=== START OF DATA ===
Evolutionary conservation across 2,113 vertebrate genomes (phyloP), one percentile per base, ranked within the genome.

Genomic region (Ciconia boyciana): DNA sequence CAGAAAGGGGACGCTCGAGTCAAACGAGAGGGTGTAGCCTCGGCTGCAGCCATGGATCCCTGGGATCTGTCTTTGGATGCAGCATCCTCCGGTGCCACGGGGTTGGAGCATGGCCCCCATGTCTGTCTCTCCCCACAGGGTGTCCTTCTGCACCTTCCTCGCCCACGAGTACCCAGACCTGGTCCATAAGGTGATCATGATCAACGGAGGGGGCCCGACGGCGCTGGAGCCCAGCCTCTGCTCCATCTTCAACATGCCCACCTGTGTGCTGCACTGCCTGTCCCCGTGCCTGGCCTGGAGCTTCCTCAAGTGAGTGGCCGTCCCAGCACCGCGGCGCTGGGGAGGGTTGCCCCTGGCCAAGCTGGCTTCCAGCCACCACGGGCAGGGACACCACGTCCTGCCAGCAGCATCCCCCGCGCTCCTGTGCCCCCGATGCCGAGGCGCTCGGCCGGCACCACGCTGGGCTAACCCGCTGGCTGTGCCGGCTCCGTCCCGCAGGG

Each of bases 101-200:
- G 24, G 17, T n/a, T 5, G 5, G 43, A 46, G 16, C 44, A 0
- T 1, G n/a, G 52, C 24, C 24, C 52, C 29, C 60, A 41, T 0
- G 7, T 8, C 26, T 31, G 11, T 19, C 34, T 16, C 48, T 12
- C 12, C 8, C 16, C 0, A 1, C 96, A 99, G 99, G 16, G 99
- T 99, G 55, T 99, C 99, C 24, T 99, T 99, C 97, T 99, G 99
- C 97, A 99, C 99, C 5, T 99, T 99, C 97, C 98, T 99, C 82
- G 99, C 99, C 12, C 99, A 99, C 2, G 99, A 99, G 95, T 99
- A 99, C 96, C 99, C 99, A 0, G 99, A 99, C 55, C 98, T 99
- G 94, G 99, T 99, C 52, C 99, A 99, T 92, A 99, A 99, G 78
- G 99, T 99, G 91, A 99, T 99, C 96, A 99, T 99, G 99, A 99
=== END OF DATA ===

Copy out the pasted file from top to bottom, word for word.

Evolutionary conservation across 2,113 vertebrate genomes (phyloP), one percentile per base, ranked within the genome.

Genomic region (Ciconia boyciana): DNA sequence CAGAAAGGGGACGCTCGAGTCAAACGAGAGGGTGTAGCCTCGGCTGCAGCCATGGATCCCTGGGATCTGTCTTTGGATGCAGCATCCTCCGGTGCCACGGGGTTGGAGCATGGCCCCCATGTCTGTCTCTCCCCACAGGGTGTCCTTCTGCACCTTCCTCGCCCACGAGTACCCAGACCTGGTCCATAAGGTGATCATGATCAACGGAGGGGGCCCGACGGCGCTGGAGCCCAGCCTCTGCTCCATCTTCAACATGCCCACCTGTGTGCTGCACTGCCTGTCCCCGTGCCTGGCCTGGAGCTTCCTCAAGTGAGTGGCCGTCCCAGCACCGCGGCGCTGGGGAGGGTTGCCCCTGGCCAAGCTGGCTTCCAGCCACCACGGGCAGGGACACCACGTCCTGCCAGCAGCATCCCCCGCGCTCCTGTGCCCCCGATGCCGAGGCGCTCGGCCGGCACCACGCTGGGCTAACCCGCTGGCTGTGCCGGCTCCGTCCCGCAGGG

Each of bases 101-200:
- G 24, G 17, T n/a, T 5, G 5, G 43, A 46, G 16, C 44, A 0
- T 1, G n/a, G 52, C 24, C 24, C 52, C 29, C 60, A 41, T 0
- G 7, T 8, C 26, T 31, G 11, T 19, C 34, T 16, C 48, T 12
- C 12, C 8, C 16, C 0, A 1, C 96, A 99, G 99, G 16, G 99
- T 99, G 55, T 99, C 99, C 24, T 99, T 99, C 97, T 99, G 99
- C 97, A 99, C 99, C 5, T 99, T 99, C 97, C 98, T 99, C 82
- G 99, C 99, C 12, C 99, A 99, C 2, G 99, A 99, G 95, T 99
- A 99, C 96, C 99, C 99, A 0, G 99, A 99, C 55, C 98, T 99
- G 94, G 99, T 99, C 52, C 99, A 99, T 92, A 99, A 99, G 78
- G 99, T 99, G 91, A 99, T 99, C 96, A 99, T 99, G 99, A 99